We are our own worst critiques, and we will always highlight our worst traits, and underestimate our best qualities. Having open conversations with people who really know you in moments of doubt and sharing your struggles about why you think you might not be good enough will help you get things off your chest, and hopefully gain some insight, reassurance and advice from the other person.Sometimes we just need someone us to tell us that we’re in a much better position than we think, and we actually can do it.

 

Get support from teachers

 

The application process is tough, and it would be completely normal for you to feel stressed about it all. The medicine application process can absolutely have a negative impact on your mental health, and it’s important that you’re able to identify if it’s impacting you, your social life and relationships, your emotional well-being, your sleep, your diet, your academic life and everything else you value. It’s important you check in with yourself, and if you find it’s affecting you, it’s probably time for you to reassess your approach and look for some help. If you talk to your teachers about this, they can hopefully guide you towards additional support. This might come in the form of helping you manage your time or giving you allocated time to revise for your UCAT and BMAT, supporting you in finding resources/courses that can help, seeking a guidance counsellor to support you and so on.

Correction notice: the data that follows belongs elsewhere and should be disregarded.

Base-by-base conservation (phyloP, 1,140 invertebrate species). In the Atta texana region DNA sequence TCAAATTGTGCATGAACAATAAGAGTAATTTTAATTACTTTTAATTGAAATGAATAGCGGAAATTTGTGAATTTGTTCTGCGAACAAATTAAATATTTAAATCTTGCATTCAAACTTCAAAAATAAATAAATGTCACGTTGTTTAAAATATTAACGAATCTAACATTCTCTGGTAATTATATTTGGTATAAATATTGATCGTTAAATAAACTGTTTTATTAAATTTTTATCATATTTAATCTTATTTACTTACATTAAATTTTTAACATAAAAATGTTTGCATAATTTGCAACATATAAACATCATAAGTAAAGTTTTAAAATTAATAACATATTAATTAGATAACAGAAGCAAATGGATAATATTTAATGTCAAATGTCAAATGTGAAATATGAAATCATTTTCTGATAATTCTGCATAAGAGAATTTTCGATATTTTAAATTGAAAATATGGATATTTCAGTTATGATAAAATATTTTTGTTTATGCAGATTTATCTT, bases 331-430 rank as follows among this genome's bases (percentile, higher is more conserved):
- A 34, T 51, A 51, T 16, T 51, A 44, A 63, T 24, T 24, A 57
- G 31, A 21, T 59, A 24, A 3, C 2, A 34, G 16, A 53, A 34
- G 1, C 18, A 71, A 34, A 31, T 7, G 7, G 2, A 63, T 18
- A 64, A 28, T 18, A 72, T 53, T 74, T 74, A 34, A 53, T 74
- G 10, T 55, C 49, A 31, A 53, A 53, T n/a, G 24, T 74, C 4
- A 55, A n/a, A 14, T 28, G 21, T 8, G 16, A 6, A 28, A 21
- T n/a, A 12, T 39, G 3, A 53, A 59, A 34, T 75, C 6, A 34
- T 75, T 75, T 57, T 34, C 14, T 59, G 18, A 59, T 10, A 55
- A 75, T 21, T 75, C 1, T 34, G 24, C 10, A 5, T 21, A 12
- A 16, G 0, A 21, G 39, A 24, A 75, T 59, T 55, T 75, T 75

You’re not alone in this process, but it is your responsibility to share the burden.  

 

Take a break

 

If you’re feeling exhausted or burnt out by the application process, it’s a sign that you’re not dedicating enough time to yourself and the things that make you happy. So, when you’ve reached this point, it’s time to do something you enjoy, be that sports, baking, painting, talking to friends or retail therapy. You might think you have no time, and fair enough, you might not have a lot, but I promise this is worth making time for. You’ll come back feeling recharged and refreshed.

How to prepare for the 'worst'

 

Now, whilst you should not admit defeat in the application process, there is certainly no harm in having a strong back up plan to study or do something else that excites you. And if medicine is what you’d like to come back to, you can always apply after having done a gap year, or a first degree. You can also apply to Medicine through clearing if you don't get any offers in your application cycle. Click the links to find out more about these pathways. Remember, it’s not the end of the world if things don’t go smoothly the first-time round, and it’s not a reflection of your worth or potential to be a doctor.

The application process for Medicine may be one of the first times you really believe you aren’t good enough, or that there are other people far more capable and competent than you. Unfortunately, this feeling will come and go many times during medical school and as a doctor, and it is normal. However, it’s important you start early in building your confidence in yourself, and believing that you can do this. Put in the work, try your best and see where it takes you. Overcoming these hurdles is difficult but you will get to the other side- so don’t give up!

 

Author: Fateha Khawaja & Dr Latifa Haque

Editor: Dr Latifa Haque